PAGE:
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Tutorials for Minecraft 1.14



Adding Enchantments

To add enchantments to your mod, you'll need to:

  • create a class that extends Enchantment or another existing Enchantment (such as DamageEnchantment)
  • register your enchantment
  • add custom functionality or mechanics if needed
  • add translations for your enchantment 1)

Enchantments can either have custom functionality implemented separately (such as smelting ores mined) or can use already existing mechanics (such as DamageEnchantment), which are applied when appropriate. The base Enchantment class also has several methods to create functionality, such as an “on enemy hit” method.

Creating Enchantment Class

Our new enchantment is called Frost and slows mobs on hit. The slowness effect, durability, and potency will grow relative to the level of the enchantment. In our enchantment class, we pass up UNCOMMON as the enchantment rarity, WEAPON as the enchantment target, and MAINHAND as the only valid tool type for our enchantment.

  1. public class FrostEnchantment extends Enchantment {
  3. public FrostEnchantment() {
  4. super(Enchantment.Rarity.UNCOMMON, EnchantmentTarget.WEAPON, new EquipmentSlot[] {EquipmentSlot.MAINHAND});
  5. }
  6. }

We will now override a few basic methods for basic functionality:

getMinPower is related to the minimum level needed to see the enchant in a table, but it is not a 1:1 ratio. Most enchantments return something like 10 * level, with different scales depending on the max level and rarity of the enchantment. We will return 1 so it is always available. Note that the max power of an enchantment is set to min(level) + 5 by default, which means this enchantment will only appear at very low levels. You will have to tweak your enchantment properties on your own and look at similar enchantment values to find the sweet number spot.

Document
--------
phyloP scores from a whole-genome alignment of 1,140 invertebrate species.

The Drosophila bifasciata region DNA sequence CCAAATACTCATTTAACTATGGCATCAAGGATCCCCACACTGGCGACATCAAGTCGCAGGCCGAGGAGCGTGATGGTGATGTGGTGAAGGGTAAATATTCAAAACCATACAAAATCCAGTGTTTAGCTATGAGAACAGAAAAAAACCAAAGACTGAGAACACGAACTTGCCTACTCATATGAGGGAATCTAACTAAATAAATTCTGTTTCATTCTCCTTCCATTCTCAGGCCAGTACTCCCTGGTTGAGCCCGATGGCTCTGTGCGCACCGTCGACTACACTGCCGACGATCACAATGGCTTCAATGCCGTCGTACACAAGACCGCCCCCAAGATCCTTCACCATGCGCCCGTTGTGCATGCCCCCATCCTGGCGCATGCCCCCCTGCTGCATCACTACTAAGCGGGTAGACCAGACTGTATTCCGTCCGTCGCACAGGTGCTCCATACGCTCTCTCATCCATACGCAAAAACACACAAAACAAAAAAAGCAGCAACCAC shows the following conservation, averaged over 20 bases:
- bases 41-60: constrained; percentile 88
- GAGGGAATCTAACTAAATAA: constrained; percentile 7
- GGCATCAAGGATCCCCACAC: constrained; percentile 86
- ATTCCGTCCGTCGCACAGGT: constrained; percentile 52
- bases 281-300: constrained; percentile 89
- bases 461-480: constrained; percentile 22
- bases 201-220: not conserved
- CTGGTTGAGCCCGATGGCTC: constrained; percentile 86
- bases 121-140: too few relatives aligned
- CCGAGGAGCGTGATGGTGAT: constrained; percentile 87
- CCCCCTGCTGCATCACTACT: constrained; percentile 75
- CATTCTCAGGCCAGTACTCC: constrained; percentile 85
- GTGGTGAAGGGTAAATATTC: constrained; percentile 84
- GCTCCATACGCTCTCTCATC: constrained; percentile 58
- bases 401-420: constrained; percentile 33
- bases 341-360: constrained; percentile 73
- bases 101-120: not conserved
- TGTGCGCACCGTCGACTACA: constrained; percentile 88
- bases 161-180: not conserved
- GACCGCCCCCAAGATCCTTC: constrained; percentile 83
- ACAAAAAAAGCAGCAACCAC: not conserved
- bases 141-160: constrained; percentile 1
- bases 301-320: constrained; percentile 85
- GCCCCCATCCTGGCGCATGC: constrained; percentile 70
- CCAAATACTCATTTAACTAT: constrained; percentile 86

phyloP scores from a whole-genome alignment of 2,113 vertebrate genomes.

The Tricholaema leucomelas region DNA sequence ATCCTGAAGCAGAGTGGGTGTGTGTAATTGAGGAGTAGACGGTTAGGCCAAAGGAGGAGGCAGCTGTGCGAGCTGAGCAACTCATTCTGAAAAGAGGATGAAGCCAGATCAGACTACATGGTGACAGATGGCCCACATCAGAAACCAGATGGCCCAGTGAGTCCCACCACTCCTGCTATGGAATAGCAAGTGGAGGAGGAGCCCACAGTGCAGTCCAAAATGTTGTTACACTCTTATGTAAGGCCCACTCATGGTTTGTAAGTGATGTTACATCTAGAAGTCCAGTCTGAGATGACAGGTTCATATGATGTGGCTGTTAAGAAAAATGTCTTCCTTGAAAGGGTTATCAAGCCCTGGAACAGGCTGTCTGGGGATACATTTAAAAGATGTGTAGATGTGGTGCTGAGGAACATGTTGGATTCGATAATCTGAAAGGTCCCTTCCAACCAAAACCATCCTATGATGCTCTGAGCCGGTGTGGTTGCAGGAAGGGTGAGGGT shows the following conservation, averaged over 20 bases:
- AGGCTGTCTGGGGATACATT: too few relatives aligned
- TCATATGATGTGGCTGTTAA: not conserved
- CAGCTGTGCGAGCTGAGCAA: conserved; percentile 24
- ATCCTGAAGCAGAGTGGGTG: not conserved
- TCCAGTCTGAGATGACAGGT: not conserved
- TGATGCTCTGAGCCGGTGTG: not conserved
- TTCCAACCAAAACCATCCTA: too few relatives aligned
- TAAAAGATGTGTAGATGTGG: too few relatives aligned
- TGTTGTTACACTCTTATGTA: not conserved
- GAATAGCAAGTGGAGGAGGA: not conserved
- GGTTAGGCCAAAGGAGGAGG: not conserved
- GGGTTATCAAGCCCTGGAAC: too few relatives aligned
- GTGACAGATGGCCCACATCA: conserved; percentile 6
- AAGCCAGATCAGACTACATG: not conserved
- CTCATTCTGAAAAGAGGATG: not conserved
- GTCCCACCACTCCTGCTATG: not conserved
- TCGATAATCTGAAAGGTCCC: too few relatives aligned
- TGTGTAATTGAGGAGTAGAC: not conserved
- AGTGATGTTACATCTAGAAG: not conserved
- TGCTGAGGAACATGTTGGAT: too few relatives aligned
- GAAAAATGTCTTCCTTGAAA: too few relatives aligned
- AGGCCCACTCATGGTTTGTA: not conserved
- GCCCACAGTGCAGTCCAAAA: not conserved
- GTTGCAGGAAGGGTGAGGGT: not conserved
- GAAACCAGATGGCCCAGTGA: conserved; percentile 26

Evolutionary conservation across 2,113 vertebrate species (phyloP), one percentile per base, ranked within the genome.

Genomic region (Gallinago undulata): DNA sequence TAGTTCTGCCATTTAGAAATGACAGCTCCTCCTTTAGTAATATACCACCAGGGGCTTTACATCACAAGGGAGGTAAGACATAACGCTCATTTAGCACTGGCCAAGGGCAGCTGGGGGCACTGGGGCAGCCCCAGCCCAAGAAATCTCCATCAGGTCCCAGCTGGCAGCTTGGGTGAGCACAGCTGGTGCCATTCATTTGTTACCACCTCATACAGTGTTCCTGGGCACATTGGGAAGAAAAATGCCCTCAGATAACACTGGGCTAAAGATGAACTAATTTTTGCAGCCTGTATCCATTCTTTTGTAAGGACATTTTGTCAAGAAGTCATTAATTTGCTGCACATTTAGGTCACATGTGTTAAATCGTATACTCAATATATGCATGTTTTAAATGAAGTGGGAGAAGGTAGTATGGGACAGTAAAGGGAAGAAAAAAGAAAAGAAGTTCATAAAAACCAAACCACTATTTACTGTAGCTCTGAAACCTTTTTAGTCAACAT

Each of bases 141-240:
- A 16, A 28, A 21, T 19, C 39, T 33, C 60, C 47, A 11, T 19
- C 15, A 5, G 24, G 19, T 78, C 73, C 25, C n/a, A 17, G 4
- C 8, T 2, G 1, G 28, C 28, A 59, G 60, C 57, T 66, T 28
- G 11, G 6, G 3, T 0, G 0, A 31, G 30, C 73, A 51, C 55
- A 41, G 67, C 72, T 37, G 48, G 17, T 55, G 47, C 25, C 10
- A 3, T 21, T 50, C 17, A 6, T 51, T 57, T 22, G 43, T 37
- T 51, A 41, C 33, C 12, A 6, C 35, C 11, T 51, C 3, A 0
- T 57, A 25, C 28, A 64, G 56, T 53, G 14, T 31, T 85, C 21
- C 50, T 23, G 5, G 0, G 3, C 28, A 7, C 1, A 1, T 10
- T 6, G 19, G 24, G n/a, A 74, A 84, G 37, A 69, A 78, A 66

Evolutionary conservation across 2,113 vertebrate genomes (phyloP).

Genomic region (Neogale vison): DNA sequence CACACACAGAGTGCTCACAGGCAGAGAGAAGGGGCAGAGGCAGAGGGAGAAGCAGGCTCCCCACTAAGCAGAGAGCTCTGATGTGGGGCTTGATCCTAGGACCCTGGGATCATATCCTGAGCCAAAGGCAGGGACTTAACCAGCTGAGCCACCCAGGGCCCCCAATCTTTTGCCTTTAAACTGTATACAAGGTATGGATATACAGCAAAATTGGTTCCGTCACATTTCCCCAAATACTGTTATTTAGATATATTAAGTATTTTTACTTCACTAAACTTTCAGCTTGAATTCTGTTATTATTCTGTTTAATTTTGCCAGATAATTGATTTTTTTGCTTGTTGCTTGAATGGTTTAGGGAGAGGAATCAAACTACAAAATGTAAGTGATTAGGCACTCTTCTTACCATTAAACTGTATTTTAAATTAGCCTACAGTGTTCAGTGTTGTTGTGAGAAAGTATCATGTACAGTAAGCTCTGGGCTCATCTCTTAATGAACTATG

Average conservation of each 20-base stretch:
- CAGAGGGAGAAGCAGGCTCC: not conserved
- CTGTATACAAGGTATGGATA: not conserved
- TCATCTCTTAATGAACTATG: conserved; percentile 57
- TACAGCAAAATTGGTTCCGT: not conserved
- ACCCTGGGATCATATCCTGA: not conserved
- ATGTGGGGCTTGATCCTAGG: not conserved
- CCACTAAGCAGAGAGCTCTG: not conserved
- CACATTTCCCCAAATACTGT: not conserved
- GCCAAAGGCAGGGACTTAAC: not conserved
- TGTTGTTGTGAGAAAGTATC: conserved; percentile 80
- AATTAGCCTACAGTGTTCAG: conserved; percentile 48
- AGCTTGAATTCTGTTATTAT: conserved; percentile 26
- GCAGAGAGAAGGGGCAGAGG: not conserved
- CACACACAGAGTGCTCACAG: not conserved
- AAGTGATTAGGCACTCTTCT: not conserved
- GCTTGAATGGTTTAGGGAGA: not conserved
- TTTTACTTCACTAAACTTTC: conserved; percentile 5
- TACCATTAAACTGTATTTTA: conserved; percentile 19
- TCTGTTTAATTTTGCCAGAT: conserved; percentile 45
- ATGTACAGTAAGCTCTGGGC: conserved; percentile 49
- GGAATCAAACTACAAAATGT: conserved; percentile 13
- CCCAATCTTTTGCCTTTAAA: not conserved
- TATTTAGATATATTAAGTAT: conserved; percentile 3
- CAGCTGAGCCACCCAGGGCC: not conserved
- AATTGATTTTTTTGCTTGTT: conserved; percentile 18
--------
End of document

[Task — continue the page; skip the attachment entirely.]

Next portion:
public int getMinPower(int level) {
    return 1;

getMaxLevel is the number of levels the enchantment has. Sharpness has a max level of 5. 2)

public int getMaxLevel() {
    return 3;

Finally, we will implement our slowness effect in the onTargetDamage method, which is called when you whack an enemy with a tool that has your enchantment.

public void onTargetDamaged(LivingEntity user, Entity target, int level) {
    if(target instanceof LivingEntity) {
        ((LivingEntity) target).addStatusEffect(new StatusEffectInstance(StatusEffects.SLOWNESS, 20 * 2 * level, level - 1));
    super.onTargetDamaged(user, target, level);

If the entity we are hitting can have status effects (LivingEntitys can have status effects, but not Entity), give it the slowness effect. The duration of the effect is 2 seconds per level, and the potency is equivalent to the level.

Registering Enchantment

Registering enchantments follows the same process as usual:

public class EnchantingExample implements ModInitializer {
    private static Enchantment FROST = Registry.register(
            new Identifier("tutorial", "frost"),
            new FrostEnchantment()
    public void onInitialize() {

This registers our enchantment under the namespace tutorial:frost. All non-treasure enchantments are available in an enchanting table, including the ones you register.

Adding Translations & Testing

You'll need to add a translation to your enchantment as well. Head over to your mod lang file and add a new entry:

    "enchantment.tutorial.frost": "Frost"

If you go in-game, you should be able to enchant main hand weapons with your new enchant.

When you register enchantments, books are automatically added to the game for each level. The translated name of the enchantment (enchantment.modid.enchantname) is what appears as the book name.
Enchantments with more than a single level will have roman numerals after the name to show the level. If the enchantment only has a single level, nothing is added.
tutorial/enchantments.txt · Last modified: 2020/07/03 19:02 by draylar